Back To Home HEALTH

Register your puppy with a trusted, recommended local vet as soon as you can as although they may look robust, a new puppy is vulnerable and needs protecting from a number of “nasties” as it continues to grow into an adolescent and into full maturity.

The puppy’s maternal antibodies have an indefinite life and although there are “rules of thumb” as to what antibodies are gone, and by what approximate date, it is important you take your record of vaccination & immunisation with you as you attend the vets to continue the process. Vets differ in their vaccination protocol and so need to know exactly what has been done and will schedule with you exactly what will need doing for the future. ie booster and worming frequency etc.

The first visit to the vet is also a great opportunity to ask any questions about general puppy health. This potentially may not be one of your puppy’s favourite experiences, but don’t fuel any anxiety they have. Simply keep assuring them, pay them lots of attention and take a favourite toy or blanket to comfort them. A few selected treats in your pocket can always help too so that the whole experience has positive associations and will trigger them again when the smells and sounds of the vets practice next appear for whatever reason.


Naturally, you want your dog to enjoy a long healthy life – and of course we wish that too but as in most areas of life, the unexpected can happen and it’s best to be prepared if your dog requires lengthy medical treatment or an expensive operation.

There are a wide choice of pet plans and insurances available on the market and although they add a premium, they also add peace of mind.


Claws constantly grow but will wear down naturally with regular brisk walks along the pavement. However if your puppy is mainly exercised on grass (which of course they’ll love) their claws will become too long and must be clipped to an appropriate length. Your vet will be happy to clip them and can show you how to do it too if you ask and feel confident.

If you notice your puppy is licking /gnawing a paw or limping, gently examine the pads for cuts or tiny objects under a good light and remove anything that is obvious, piece of matted mud or foreign object like a thorn or splinter of wood etc.

However, if in any doubt and you can’t see anything but the symptoms/ behaviour persists , contact your vet to arrange an appointment .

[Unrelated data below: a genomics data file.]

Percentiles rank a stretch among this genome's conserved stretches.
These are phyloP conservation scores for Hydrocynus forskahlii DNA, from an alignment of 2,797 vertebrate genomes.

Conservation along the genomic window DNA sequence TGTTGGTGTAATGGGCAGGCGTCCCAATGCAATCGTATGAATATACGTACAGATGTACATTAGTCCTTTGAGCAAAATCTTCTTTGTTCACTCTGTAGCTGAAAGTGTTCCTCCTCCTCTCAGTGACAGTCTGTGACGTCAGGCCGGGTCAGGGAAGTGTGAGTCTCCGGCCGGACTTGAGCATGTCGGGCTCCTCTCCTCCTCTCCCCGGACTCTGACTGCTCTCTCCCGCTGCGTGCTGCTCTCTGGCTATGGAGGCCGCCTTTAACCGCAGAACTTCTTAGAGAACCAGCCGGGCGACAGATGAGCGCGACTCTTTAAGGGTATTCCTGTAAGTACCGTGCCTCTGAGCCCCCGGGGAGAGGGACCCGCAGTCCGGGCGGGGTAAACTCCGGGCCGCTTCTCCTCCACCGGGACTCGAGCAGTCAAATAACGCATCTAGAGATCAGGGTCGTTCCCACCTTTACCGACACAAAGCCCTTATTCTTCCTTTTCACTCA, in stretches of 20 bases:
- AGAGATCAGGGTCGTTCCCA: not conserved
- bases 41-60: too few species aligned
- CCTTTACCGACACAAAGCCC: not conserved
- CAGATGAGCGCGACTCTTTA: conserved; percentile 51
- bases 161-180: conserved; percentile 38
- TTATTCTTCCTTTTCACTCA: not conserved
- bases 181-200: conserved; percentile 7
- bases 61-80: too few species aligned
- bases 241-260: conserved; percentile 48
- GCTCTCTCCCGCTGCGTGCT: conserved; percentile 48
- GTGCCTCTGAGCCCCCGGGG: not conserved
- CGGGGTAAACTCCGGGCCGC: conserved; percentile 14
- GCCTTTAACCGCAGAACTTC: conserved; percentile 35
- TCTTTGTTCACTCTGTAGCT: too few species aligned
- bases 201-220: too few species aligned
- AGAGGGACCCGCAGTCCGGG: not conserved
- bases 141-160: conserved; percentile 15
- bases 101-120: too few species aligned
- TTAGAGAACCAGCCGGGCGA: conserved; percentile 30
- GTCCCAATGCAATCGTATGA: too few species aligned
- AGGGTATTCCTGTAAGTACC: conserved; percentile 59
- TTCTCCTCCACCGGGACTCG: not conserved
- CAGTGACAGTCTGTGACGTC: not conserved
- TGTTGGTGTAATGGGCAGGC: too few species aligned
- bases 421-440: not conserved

Just like babies, puppies go through teething too, so don’t be concerned when your puppy loses their milk teeth.

Naturally, this also means that they will need to chew – it isn’t because they enjoy gnawing away through the furniture or carpet edges, but rather it’s part of their mental and physical development.

Whilst still with their brothers and sisters in the litter, they will be harnessing important life skills by chewing, dragging each other and things around as they battle over possession and issue little barks and growls to vocalise what’s going on as they explore their world.

Like a child will puts things straight into its mouth the explore textures, tastes etc so will every puppy as they need to determine what is food and what isn’t!

We would suggest you influence what they chew on, and help prevent and limit the inevitable by providing them with a variety of chewing toys.

Encourage your pup to get their teeth into those things instead as you enjoy bonding as you play with them and watch them develop.

When your dog is a bit older their teeth will need cleaning on a regular basis, so start as early as possible so your puppy will get used to it. Use special toothpaste and a small toothbrush. It will help to keep breath fresh too, you can also buy special dog chews that can clean teeth and give fresh breath at the same time.


Fleas are another parasite that many pets are prone to and puppies are no exception. If your dog appears to be scratching excessively, or you spot the fleas, flea bites or dirt on your puppy’s coat, once again, contact your vet and they will recommend an effective treatment for your puppy. The ears can be wiped with a soft damp cloth, but be careful not to go into the delicate inner ear for any reason. Remember that prevention is always better than cure, and usually cheaper too!


A dog that is on a well balanced diet will produce all the necessary natural oils which help keep its coat as it should be; waterproof, strong and shining with good health. Too much bathing can remove these oils and make it dull, so only bathe as part of a flea treatment, or if they are really dirty